Researchers at the University of Warwick and Astra Zeneca have found a new way to use solid-state NMR equipment to crack the secrets of hydrogen atoms and thus spot unwanted polymorphs in pharmaceuticals.
Pharmaceuticals companies are constantly battling the problem of polymorphism in which an active drug can actually exist in more than one form or crystal structure which can cause the drug to act in very different ways. Now researchers at the University of Warwick and Astra Zeneca have devised a new method of using solid-state NMR (nuclear magnetic resonance) equipment to spot unwanted polymorphs that should be adopted as a routine tool by pharmaceutical companies.
NMR equipment is already used to detect polymorphism in pharmaceuticals. However the standard technique looks at the carbon 13C nuclei in the drugs by a method called cross-polarisation magic-angle spinning (CP MAS). This is a very insensitive technique as only 1 in 100 carbon nuclei are the 13C isotope. This means that 99 out of 100 carbon nuclei are a NMR-invisible form of carbon. Only one-dimensional spectra are routinely possible from such an experiment.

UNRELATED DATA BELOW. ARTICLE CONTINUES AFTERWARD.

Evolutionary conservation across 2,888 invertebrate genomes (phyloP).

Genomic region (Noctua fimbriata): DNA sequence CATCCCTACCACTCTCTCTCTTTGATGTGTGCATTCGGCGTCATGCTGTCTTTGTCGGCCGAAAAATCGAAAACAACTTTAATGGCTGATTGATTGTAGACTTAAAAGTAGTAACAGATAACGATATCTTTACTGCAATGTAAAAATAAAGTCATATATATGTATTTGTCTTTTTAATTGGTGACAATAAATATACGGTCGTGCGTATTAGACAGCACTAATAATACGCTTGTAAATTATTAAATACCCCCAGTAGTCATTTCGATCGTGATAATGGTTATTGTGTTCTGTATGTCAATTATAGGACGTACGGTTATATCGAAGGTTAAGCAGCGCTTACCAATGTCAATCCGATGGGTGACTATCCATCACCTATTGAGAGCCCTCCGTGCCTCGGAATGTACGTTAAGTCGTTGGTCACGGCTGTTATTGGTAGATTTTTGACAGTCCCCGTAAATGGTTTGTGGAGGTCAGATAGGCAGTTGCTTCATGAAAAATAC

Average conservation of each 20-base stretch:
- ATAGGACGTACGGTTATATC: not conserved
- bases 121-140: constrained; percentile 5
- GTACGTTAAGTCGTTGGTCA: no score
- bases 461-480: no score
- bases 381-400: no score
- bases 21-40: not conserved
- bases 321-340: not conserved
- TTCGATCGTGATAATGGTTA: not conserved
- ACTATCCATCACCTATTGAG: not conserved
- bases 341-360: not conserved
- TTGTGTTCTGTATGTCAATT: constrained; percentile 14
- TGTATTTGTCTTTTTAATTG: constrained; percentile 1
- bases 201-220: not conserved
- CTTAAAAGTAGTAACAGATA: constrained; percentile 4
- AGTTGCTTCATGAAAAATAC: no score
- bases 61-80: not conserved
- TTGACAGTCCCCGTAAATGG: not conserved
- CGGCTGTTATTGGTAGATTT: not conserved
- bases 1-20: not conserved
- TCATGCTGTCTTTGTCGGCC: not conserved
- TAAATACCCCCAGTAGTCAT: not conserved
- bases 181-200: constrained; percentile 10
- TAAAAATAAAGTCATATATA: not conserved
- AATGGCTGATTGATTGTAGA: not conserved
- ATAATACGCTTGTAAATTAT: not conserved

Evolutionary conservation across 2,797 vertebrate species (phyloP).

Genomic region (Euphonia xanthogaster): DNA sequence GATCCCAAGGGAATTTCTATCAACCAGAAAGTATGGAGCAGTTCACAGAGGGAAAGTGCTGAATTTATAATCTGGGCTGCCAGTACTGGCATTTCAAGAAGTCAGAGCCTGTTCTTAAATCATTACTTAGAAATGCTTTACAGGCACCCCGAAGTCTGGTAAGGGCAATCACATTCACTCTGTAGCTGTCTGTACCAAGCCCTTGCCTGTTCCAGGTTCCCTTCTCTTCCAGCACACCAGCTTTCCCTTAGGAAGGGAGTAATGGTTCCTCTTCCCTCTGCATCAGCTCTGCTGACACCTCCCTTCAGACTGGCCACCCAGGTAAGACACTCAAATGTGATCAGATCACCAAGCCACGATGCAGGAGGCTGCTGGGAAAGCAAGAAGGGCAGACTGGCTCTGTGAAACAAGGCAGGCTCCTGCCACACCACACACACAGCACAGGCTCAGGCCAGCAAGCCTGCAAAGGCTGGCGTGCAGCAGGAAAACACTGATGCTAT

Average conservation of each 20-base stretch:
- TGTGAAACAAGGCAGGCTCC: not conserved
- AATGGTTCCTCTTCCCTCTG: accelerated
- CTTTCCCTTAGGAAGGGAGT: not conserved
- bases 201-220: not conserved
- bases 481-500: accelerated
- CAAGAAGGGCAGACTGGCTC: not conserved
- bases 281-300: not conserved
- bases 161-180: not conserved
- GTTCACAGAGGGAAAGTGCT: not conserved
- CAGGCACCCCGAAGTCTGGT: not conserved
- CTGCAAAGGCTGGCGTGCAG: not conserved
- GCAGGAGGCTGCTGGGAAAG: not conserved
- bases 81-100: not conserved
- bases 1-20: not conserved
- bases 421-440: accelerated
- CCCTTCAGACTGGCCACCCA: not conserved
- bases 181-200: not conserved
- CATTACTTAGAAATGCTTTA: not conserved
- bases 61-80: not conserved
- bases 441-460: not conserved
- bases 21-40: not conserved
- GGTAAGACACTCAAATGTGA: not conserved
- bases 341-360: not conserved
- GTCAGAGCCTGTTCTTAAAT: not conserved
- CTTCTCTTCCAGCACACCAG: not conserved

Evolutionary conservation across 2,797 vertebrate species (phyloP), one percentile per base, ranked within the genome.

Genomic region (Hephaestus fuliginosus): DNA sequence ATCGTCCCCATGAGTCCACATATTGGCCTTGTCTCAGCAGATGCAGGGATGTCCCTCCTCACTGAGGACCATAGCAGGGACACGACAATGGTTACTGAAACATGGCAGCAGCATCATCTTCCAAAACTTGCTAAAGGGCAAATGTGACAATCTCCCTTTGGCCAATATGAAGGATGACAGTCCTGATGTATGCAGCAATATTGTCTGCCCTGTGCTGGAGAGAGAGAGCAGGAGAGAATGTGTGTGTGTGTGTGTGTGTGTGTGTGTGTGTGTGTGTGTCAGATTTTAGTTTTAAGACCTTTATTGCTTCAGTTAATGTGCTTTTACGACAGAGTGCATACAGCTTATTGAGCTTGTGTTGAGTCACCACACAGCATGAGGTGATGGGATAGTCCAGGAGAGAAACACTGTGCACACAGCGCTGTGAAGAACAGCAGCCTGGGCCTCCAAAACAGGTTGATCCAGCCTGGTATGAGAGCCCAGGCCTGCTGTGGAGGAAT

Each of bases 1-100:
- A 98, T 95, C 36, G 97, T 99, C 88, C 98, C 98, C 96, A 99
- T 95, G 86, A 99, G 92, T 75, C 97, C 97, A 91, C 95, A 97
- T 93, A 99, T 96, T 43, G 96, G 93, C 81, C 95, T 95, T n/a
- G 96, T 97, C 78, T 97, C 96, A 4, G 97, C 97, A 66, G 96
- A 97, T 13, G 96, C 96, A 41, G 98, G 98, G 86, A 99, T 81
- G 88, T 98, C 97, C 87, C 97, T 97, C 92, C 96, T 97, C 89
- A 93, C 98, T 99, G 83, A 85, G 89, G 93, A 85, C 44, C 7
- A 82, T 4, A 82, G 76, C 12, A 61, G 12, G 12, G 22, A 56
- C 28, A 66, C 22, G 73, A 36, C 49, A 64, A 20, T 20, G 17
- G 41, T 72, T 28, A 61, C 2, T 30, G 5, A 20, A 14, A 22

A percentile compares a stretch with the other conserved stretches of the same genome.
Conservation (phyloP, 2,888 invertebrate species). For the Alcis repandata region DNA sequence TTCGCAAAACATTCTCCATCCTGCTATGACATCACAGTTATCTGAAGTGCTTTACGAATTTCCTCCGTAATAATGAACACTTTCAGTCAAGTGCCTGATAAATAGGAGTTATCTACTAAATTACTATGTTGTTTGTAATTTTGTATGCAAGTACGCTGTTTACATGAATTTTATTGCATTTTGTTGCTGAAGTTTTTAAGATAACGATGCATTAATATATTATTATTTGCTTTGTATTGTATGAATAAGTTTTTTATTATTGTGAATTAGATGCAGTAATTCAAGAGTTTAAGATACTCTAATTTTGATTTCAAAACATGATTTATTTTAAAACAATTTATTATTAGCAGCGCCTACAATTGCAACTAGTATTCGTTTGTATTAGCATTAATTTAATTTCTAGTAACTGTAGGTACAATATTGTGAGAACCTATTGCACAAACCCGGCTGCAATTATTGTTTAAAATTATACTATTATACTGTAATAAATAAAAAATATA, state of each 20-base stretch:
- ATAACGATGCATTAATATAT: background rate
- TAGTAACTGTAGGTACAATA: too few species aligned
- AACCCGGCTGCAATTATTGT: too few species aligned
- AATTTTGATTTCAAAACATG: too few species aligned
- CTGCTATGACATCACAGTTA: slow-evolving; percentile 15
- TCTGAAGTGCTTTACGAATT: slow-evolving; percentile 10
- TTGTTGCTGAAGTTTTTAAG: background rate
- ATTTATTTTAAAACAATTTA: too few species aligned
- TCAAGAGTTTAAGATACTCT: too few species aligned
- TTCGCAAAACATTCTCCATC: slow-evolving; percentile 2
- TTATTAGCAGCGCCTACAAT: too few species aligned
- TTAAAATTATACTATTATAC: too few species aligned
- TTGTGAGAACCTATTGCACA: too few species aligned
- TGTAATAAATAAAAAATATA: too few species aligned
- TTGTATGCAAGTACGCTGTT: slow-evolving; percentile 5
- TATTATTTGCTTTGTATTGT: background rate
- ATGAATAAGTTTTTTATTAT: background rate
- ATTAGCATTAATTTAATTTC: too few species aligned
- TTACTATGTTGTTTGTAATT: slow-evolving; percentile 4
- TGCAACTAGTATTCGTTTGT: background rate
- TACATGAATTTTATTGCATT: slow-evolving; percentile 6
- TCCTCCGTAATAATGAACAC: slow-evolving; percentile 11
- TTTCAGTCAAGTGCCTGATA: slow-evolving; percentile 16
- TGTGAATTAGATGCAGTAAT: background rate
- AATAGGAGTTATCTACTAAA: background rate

Researchers have long wished to be able to couple this carbon based solidstate NMR technique with one that looks at hydrogen nuclei. It has been possible to look at hydrogen when the sample is a solution (solution-state NMR) but this is not as easy in solid-state NMR as the extensive network of coupled together 1H nuclei leads to broad lines in the spectrum that are hard to tell apart. This makes it almost useless when you are examining a tablet. Tablets are also particularly difficult to examine as the active drug within the tablet is combined with a mixture of other filler compounds (excipients).
This breakthrough by the Warwick team opens up hydrogen nuclei to useful study by solid-state NMR which will bring immense benefits to the study of polymorphism in drugs and organic molecules in general. This is because
|Contact: Peter Dunn|
University of Warwick